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This assignment is before 11:59PM due on Tuesday, February 19, 2019.

Training a classifier : Assignment 4

Deep learning is transforming the world, and the point of this assignment is to demonstrate that you can do deep learning!

The community is making deep learning easier to use and getting more people from all backgrounds involved through free online classes like “Practical Deep Learning for Coders 2019”, which was launched at the end of January and covers cutting-edge results in an introductory class.

For example, after following along with the first lesson for this assignment, you’ll have trained an image classifier that can recognize 12 cat breeds and 25 dog breeds at a state-of-the-art accuracy of around 94%, compared to 59% in 2012!

And next week, we will explore shortcomings with current image classification approaches and how crowdsourcing can help.


Detailed Instructions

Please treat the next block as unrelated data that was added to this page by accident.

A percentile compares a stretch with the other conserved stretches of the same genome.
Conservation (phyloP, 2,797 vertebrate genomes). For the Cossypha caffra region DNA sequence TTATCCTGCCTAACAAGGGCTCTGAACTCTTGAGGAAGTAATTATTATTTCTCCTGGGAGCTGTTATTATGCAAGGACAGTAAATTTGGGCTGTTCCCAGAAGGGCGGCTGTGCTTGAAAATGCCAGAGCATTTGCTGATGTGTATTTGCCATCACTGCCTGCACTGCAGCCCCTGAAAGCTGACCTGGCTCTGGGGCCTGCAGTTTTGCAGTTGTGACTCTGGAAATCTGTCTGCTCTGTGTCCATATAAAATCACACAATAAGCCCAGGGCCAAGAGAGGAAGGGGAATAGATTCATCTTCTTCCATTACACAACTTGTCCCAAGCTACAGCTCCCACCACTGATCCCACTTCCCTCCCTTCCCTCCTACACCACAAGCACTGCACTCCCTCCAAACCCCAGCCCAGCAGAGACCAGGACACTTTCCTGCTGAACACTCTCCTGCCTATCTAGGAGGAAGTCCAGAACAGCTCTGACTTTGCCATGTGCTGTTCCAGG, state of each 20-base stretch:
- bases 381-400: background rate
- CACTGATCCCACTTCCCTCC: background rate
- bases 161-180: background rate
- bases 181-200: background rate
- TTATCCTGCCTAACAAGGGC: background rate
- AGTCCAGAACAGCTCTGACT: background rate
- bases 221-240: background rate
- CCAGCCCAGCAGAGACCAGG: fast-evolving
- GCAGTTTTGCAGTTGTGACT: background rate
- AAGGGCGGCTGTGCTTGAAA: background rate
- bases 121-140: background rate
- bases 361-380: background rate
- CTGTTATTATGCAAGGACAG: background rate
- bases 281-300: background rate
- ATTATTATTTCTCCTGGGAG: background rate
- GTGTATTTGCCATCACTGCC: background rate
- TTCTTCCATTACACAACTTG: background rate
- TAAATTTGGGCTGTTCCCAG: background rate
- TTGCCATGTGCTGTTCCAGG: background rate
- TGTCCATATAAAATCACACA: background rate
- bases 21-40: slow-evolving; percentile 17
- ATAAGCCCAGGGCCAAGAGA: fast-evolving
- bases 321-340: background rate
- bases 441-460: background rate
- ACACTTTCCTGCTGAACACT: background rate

1. Read the Getting Started section, which describes the need to access a NVIDIA GPU (Graphics Processing Unit). Thankfully, Google Colab freely provides the use of a NVIDIA K80 GPU for up to 12 hours at a time!
  2. Follow the Colab Setup, opening the notebook called “nbs/dl1/lesson1-pets.ipynb”. Make sure to change your runtime type to GPU and save a copy of the notebook in your Google Drive, as instructed!
  3. Watch Lesson 1 on image classification, following along in your copy of the notebook - it’s fun, and you’ll learn more by runnning code!
  4. Answer the following Homework 4 questions on Gradescope, where a link to your Colab notebook with all the outputs shown is required.


Below are the questions that you will be asked to answer about this assignment. Please turn in your answers for Homework 4 on Gradescope.

It is a good idea to write your answers in a file on you own computer, instead of typing them directly into Gradescope, so that you’ll have a copy after you press the submit button.

  1. What is the link to your Colab notebook?
  2. What are two places that you often get data from, and why are they each important?
  3. What is “fine-grained classification”, and why is it difficult?
  4. What are “labels”, and how do you get them in this dataset?
  5. Why shouldn’t images in a dataset have different shapes and sizes?
  6. What does it mean to “normalize” images?
  7. What is “transfer learning”, and why is it helpful?
  8. What is “overfitting”, and how do you try to avoid it?
  9. Describe two ways to interpret your model’s performance.
  10. Describe the connection between “unfreezing”, “fine-tuning”, and “learning rates”.